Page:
The battle over Google’s right to access and control millions of digitized books moved to a New York court today. From Network World‘s Buzzblog:
A group of prominent authors and privacy advocates, including the ACLU and Electronic Frontier Foundation, is urging a New York judge this morning to reject a proposed deal that would grant Google access to and control over millions of digitized books.
The authors include security expert Bruce Schneier, as well as best-sellers Michael Chabon and Jonathan Lethem. …
This morning at 10 a.m. was the deadline for that New York judge to stop accepting comments on the case from interested parties, of which there have been plenty.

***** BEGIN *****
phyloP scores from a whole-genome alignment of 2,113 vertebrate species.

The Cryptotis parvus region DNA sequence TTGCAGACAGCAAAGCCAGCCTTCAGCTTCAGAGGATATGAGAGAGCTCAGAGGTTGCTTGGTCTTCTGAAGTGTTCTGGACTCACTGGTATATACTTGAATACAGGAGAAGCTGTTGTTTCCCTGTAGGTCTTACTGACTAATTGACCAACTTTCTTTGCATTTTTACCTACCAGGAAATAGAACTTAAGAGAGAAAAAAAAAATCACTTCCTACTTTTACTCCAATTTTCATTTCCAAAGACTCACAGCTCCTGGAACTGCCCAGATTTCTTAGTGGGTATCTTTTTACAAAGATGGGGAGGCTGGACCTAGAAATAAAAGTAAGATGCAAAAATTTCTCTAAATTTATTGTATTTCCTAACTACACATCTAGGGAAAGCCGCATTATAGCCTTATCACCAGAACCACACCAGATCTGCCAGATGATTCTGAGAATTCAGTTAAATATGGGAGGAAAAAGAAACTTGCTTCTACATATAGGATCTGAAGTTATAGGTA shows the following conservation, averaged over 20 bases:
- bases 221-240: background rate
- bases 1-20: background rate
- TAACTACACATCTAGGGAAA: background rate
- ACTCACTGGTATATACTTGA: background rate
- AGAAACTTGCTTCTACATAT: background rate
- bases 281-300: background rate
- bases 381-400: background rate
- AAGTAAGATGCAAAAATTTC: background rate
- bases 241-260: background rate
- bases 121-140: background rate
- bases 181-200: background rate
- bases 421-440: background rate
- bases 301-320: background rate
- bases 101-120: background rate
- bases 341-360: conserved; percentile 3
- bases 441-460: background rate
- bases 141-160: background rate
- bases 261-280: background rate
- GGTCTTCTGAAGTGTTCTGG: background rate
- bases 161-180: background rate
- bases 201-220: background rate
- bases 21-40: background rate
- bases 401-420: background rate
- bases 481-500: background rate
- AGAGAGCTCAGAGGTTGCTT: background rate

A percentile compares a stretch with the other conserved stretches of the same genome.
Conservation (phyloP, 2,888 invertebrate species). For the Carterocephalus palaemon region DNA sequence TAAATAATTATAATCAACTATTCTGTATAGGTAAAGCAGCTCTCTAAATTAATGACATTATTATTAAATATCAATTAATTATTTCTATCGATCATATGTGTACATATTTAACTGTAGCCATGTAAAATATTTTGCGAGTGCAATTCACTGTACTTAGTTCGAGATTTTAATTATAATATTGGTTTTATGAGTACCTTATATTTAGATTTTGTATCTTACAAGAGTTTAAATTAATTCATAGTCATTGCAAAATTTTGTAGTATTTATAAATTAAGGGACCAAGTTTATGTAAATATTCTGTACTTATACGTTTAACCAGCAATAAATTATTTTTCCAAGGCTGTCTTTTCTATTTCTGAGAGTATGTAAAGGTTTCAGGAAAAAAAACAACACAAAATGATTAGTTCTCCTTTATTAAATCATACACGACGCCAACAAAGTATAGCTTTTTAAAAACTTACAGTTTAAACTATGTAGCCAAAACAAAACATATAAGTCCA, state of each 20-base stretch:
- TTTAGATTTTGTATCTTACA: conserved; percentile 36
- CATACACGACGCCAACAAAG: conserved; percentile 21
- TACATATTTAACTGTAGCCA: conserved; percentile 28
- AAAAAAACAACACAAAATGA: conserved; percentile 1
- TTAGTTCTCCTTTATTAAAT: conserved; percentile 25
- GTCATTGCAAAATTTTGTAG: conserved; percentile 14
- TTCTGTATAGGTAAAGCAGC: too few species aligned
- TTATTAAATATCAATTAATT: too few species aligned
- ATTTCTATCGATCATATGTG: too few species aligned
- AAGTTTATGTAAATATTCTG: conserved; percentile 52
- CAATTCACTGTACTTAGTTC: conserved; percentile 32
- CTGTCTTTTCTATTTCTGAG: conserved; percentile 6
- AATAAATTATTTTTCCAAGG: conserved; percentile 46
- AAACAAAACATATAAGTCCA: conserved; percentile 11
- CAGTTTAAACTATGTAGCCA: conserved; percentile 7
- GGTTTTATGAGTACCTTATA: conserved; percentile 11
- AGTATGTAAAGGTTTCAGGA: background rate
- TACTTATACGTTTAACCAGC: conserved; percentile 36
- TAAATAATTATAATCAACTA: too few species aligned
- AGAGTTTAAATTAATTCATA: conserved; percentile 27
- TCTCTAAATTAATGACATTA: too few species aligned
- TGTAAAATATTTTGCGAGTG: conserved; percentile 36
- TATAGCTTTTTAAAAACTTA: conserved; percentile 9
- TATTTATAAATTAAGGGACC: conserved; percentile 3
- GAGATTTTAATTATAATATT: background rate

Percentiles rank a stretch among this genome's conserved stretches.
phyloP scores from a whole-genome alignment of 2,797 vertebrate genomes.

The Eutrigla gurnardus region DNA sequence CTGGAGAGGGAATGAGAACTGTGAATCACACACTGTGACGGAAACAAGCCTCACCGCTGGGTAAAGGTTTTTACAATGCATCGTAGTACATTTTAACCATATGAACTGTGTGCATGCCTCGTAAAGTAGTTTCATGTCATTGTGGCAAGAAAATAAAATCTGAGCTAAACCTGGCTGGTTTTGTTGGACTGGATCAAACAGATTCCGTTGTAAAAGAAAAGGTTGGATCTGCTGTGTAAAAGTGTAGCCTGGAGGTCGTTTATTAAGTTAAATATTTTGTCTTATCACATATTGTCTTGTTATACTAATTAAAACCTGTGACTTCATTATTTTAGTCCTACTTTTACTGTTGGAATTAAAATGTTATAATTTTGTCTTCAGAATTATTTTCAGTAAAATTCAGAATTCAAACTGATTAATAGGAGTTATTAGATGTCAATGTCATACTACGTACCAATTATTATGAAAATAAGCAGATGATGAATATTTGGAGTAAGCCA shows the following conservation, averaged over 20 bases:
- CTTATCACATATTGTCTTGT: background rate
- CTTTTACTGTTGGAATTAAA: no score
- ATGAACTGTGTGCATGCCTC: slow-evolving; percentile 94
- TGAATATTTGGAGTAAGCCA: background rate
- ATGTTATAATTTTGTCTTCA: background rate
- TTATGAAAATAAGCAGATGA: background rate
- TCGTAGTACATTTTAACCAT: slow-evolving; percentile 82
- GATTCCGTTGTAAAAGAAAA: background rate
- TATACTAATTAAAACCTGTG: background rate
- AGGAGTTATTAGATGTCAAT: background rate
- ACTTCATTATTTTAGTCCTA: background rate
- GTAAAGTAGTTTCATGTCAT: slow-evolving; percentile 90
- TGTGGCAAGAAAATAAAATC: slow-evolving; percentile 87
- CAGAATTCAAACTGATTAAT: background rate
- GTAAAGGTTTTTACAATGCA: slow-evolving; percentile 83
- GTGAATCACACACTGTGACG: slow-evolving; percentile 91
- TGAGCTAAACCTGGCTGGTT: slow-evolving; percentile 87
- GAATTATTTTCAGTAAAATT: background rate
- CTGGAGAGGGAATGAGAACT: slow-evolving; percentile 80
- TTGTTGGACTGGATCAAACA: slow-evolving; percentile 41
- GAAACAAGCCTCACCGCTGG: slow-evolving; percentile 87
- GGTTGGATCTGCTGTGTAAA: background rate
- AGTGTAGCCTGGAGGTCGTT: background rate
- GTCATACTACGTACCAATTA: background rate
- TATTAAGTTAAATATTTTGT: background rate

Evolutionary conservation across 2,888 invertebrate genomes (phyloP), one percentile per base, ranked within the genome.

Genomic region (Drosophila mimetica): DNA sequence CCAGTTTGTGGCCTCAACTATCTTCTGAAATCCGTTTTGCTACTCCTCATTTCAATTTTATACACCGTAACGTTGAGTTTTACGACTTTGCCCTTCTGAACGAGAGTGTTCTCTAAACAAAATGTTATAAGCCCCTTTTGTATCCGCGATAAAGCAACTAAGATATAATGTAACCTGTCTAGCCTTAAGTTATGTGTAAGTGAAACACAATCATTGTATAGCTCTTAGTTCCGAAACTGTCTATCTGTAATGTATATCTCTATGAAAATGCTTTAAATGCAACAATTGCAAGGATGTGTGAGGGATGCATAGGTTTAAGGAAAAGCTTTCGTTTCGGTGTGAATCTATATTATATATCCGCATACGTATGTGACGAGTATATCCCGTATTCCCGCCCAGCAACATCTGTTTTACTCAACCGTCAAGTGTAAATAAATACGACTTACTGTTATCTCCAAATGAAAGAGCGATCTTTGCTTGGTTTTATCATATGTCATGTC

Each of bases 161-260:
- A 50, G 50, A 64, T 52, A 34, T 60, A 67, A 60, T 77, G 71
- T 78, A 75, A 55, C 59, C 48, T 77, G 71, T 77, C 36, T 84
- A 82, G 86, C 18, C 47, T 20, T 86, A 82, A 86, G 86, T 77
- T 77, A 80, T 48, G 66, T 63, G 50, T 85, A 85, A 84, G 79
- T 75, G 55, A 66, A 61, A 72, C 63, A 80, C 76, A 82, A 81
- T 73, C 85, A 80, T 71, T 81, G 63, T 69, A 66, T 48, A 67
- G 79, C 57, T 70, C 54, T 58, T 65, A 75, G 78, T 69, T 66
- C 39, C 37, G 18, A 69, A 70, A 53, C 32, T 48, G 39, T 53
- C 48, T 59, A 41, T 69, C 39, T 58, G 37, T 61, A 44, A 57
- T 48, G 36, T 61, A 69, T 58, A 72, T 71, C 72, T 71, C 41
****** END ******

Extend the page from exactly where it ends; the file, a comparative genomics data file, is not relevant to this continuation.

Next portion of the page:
The crux of the argument against the settlement is detailed in a press release from the Electronic Frontier Foundation:
[T]he sweeping agreement to digitize millions of books ignores critical privacy rights for readers and writers.
The coalition is concerned that Google’s collection of personal identifying information about users who browse, read, and make purchases online at Google Book Search will chill their readership.
Meanwhile, internetnews.com reports that European Union officials offer only “tepid” praise for the settlement. Which, when you think about it, really isn’t praise.